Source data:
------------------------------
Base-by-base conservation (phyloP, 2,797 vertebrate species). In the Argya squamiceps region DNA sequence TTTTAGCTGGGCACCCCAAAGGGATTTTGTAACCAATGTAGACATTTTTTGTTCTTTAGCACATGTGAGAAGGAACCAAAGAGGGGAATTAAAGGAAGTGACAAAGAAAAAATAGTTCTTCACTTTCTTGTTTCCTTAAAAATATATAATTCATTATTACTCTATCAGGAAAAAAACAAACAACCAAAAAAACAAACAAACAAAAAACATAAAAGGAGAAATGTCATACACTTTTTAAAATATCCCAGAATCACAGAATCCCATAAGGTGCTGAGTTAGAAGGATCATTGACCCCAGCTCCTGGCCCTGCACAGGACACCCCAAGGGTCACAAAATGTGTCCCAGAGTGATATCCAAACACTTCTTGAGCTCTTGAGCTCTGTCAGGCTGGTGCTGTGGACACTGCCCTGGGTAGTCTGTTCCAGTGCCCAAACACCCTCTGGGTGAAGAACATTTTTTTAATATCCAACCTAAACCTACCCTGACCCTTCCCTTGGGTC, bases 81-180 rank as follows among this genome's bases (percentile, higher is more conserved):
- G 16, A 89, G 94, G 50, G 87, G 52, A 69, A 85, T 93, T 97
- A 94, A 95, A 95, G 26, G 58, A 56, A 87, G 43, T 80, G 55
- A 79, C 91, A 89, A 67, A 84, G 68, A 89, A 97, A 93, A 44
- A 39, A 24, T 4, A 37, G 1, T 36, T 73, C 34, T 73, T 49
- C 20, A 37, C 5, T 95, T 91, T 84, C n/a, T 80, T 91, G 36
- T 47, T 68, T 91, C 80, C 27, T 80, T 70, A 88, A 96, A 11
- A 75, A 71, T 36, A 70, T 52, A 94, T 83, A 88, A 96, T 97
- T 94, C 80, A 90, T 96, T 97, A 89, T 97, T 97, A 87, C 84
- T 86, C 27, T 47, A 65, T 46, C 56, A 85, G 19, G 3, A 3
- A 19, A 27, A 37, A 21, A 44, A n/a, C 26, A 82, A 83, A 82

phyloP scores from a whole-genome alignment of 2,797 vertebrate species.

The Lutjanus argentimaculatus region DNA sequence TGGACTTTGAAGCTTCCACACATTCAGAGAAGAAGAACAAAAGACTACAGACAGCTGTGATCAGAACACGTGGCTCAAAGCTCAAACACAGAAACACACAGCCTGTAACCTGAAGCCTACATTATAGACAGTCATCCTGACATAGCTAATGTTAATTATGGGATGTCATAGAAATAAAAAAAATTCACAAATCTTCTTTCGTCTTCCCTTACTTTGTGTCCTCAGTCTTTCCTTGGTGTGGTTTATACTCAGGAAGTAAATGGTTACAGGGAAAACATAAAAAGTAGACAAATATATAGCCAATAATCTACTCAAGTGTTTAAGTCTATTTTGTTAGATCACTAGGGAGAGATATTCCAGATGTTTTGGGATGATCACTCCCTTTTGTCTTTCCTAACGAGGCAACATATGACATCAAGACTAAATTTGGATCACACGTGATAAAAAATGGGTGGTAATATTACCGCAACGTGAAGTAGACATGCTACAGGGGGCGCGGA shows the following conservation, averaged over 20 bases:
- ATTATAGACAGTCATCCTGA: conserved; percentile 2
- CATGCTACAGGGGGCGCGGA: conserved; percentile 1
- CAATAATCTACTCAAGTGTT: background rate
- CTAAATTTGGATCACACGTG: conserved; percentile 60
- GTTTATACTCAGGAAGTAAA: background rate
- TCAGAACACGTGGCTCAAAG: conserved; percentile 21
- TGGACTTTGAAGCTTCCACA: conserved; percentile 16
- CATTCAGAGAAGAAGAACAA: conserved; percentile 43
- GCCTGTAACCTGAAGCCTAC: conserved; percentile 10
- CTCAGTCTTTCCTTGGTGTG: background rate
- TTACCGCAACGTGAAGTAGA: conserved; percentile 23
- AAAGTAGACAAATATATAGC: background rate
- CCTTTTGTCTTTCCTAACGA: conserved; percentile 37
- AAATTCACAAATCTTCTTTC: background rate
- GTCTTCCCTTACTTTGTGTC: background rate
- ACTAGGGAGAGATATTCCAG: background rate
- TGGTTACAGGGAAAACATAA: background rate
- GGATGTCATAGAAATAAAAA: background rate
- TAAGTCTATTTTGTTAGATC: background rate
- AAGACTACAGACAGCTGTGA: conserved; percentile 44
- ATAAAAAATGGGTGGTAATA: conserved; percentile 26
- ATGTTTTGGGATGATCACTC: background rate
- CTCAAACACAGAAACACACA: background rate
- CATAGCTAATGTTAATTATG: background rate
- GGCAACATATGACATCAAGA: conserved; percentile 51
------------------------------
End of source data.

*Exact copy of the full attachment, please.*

Base-by-base conservation (phyloP, 2,797 vertebrate species). In the Argya squamiceps region DNA sequence TTTTAGCTGGGCACCCCAAAGGGATTTTGTAACCAATGTAGACATTTTTTGTTCTTTAGCACATGTGAGAAGGAACCAAAGAGGGGAATTAAAGGAAGTGACAAAGAAAAAATAGTTCTTCACTTTCTTGTTTCCTTAAAAATATATAATTCATTATTACTCTATCAGGAAAAAAACAAACAACCAAAAAAACAAACAAACAAAAAACATAAAAGGAGAAATGTCATACACTTTTTAAAATATCCCAGAATCACAGAATCCCATAAGGTGCTGAGTTAGAAGGATCATTGACCCCAGCTCCTGGCCCTGCACAGGACACCCCAAGGGTCACAAAATGTGTCCCAGAGTGATATCCAAACACTTCTTGAGCTCTTGAGCTCTGTCAGGCTGGTGCTGTGGACACTGCCCTGGGTAGTCTGTTCCAGTGCCCAAACACCCTCTGGGTGAAGAACATTTTTTTAATATCCAACCTAAACCTACCCTGACCCTTCCCTTGGGTC, bases 81-180 rank as follows among this genome's bases (percentile, higher is more conserved):
- G 16, A 89, G 94, G 50, G 87, G 52, A 69, A 85, T 93, T 97
- A 94, A 95, A 95, G 26, G 58, A 56, A 87, G 43, T 80, G 55
- A 79, C 91, A 89, A 67, A 84, G 68, A 89, A 97, A 93, A 44
- A 39, A 24, T 4, A 37, G 1, T 36, T 73, C 34, T 73, T 49
- C 20, A 37, C 5, T 95, T 91, T 84, C n/a, T 80, T 91, G 36
- T 47, T 68, T 91, C 80, C 27, T 80, T 70, A 88, A 96, A 11
- A 75, A 71, T 36, A 70, T 52, A 94, T 83, A 88, A 96, T 97
- T 94, C 80, A 90, T 96, T 97, A 89, T 97, T 97, A 87, C 84
- T 86, C 27, T 47, A 65, T 46, C 56, A 85, G 19, G 3, A 3
- A 19, A 27, A 37, A 21, A 44, A n/a, C 26, A 82, A 83, A 82

phyloP scores from a whole-genome alignment of 2,797 vertebrate species.

The Lutjanus argentimaculatus region DNA sequence TGGACTTTGAAGCTTCCACACATTCAGAGAAGAAGAACAAAAGACTACAGACAGCTGTGATCAGAACACGTGGCTCAAAGCTCAAACACAGAAACACACAGCCTGTAACCTGAAGCCTACATTATAGACAGTCATCCTGACATAGCTAATGTTAATTATGGGATGTCATAGAAATAAAAAAAATTCACAAATCTTCTTTCGTCTTCCCTTACTTTGTGTCCTCAGTCTTTCCTTGGTGTGGTTTATACTCAGGAAGTAAATGGTTACAGGGAAAACATAAAAAGTAGACAAATATATAGCCAATAATCTACTCAAGTGTTTAAGTCTATTTTGTTAGATCACTAGGGAGAGATATTCCAGATGTTTTGGGATGATCACTCCCTTTTGTCTTTCCTAACGAGGCAACATATGACATCAAGACTAAATTTGGATCACACGTGATAAAAAATGGGTGGTAATATTACCGCAACGTGAAGTAGACATGCTACAGGGGGCGCGGA shows the following conservation, averaged over 20 bases:
- ATTATAGACAGTCATCCTGA: conserved; percentile 2
- CATGCTACAGGGGGCGCGGA: conserved; percentile 1
- CAATAATCTACTCAAGTGTT: background rate
- CTAAATTTGGATCACACGTG: conserved; percentile 60
- GTTTATACTCAGGAAGTAAA: background rate
- TCAGAACACGTGGCTCAAAG: conserved; percentile 21
- TGGACTTTGAAGCTTCCACA: conserved; percentile 16
- CATTCAGAGAAGAAGAACAA: conserved; percentile 43
- GCCTGTAACCTGAAGCCTAC: conserved; percentile 10
- CTCAGTCTTTCCTTGGTGTG: background rate
- TTACCGCAACGTGAAGTAGA: conserved; percentile 23
- AAAGTAGACAAATATATAGC: background rate
- CCTTTTGTCTTTCCTAACGA: conserved; percentile 37
- AAATTCACAAATCTTCTTTC: background rate
- GTCTTCCCTTACTTTGTGTC: background rate
- ACTAGGGAGAGATATTCCAG: background rate
- TGGTTACAGGGAAAACATAA: background rate
- GGATGTCATAGAAATAAAAA: background rate
- TAAGTCTATTTTGTTAGATC: background rate
- AAGACTACAGACAGCTGTGA: conserved; percentile 44
- ATAAAAAATGGGTGGTAATA: conserved; percentile 26
- ATGTTTTGGGATGATCACTC: background rate
- CTCAAACACAGAAACACACA: background rate
- CATAGCTAATGTTAATTATG: background rate
- GGCAACATATGACATCAAGA: conserved; percentile 51